Nissan’s VK56VD 5.6-litre direct-injection petrol V8 is carried over unchanged from the previous model, for good reason.
Tied to a seven-speed automatic transmission and producing 298kW at 5800rpm and 560Nm at 4000rpm, the beefy Patrol literally leaps off the line – good for 0-100km/h in a surprisingly athletic 7.5 seconds – though weight and Besser-block aerodynamics work against it at higher speeds.
The big Nissan is definitely in its element when towing or off-roading, though it’s an effortless wafter.
It sounds good too, producing a throaty metallic roar as it sends its tacho needle beyond 6000rpm before upshifting.
Pity there’s no Sport mode for the transmission to encourage engine braking on hilly roads.
The official government combined fuel-consumption figure is 14.4L/100km, though we saw a 16-17L/100km average from its trip computer across twisty New Zealand turf, which isn’t putrid for such a big 4WD.
Opinions about the facelifted Patrol’s excessive brightwork are likely to lean towards “chintz”, and much the same will apply to the inside.
Ageing switchgear (Australia misses out on the large central control touchscreen and the joys of Apple CarPlay/Android Auto for the upper 8.0-inch screen sported by overseas models due to sourcing issues – hopefully rectified in the future) and dated walnut-coloured ‘wood’ seem very old-world in 2020, but if you can look beyond that stuff there’s plenty to like.
The Patrol offers superb forward vision from all three rows, though its seats suffer from a noticeable lack of lateral support and, in the back rows, proper under-thigh support.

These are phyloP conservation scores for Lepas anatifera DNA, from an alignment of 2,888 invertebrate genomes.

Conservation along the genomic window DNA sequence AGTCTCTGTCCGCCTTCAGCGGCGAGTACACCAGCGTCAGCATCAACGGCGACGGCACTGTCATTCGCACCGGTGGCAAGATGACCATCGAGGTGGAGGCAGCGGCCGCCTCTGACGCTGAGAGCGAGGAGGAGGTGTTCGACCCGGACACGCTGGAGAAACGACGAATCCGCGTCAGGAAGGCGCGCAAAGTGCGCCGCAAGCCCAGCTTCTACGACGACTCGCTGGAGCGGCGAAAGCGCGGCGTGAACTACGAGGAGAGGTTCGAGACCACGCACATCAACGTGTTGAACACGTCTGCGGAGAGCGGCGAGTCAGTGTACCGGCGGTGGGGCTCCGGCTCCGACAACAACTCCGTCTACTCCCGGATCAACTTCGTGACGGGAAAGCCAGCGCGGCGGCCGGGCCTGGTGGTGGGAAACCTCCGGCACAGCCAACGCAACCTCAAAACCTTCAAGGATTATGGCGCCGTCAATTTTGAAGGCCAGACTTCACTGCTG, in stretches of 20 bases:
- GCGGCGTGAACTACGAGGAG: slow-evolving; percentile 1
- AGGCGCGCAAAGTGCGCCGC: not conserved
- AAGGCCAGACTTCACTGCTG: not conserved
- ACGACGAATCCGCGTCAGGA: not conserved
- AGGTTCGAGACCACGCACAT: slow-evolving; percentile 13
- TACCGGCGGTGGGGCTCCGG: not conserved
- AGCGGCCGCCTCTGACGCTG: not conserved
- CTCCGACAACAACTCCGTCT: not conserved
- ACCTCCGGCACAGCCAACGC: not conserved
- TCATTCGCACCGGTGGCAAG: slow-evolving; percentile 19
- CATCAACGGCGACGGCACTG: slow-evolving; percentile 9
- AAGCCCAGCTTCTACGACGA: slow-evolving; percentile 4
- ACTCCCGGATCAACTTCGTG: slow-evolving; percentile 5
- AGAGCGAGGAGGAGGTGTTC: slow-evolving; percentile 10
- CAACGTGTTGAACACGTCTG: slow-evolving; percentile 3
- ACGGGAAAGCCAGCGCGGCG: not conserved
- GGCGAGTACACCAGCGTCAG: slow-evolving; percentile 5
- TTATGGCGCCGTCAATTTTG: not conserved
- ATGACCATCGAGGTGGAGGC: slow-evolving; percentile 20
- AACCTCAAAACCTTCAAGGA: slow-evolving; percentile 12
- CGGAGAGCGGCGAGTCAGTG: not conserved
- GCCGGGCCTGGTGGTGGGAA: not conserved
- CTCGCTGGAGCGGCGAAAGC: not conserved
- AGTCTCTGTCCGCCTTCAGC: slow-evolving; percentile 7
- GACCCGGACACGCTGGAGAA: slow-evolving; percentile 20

That said, the Ti-L’s eight-way electric front pair do a respectable job of providing long-distance comfort and there are three tiers of grab handles (door, A-pillar and roof) if the Patrol’s body lean becomes too much!
Revised climate-control effectiveness delivers Dubai-spec cooling ability – noticeably improved, Nissan claims, for the roof-mounted vents in both rear rows.
And even for adults, wedging yourself into the rearmost section isn’t anywhere near as detestable as you might think it would be.
The centre backrests flip forward before double-tumbling with the seat cushion, enabling easy rear entry, though the backrests only return to a fully upright position.
And when all seven seats are in use (eight seats in the entry-level Patrol Ti), there isn’t a whole lot of boot space left – about on par with a Mazda CX-9.
We didn’t get to try the new Patrol in proper off-roading conditions – merely on loose, dusty dirt surfaces, where it delivered a surprising amount of oversteer at times, reined in by its ESC system – though it certainly has the mechanical goods for grubby work.
Independent double-wishbone front and rear suspension systems, four-wheel ventilated disc brakes and 273mm of ground clearance, plus a rear helical limited-slip differential, electronic rear diff lock, and ‘rock’ and ‘sand’ modes for its 4WD system prove the Patrol hasn’t forgotten its roots.
As we speculated back in December after driving Nissan’s locally developed Navara N-Trek Warrior, perhaps there’s enough fundamental goodness in the Patrol to make it truly formidable given some Warrior-style attention.
As it stands, there’s unexpected value in what the big Nissan offers – particularly at $76K Patrol Ti level with its improved active-safety equipment, eight-seat ability, and more restrained chrome treatment.
If you can afford the fuel bill, that is.
Model release date: 1 December 2019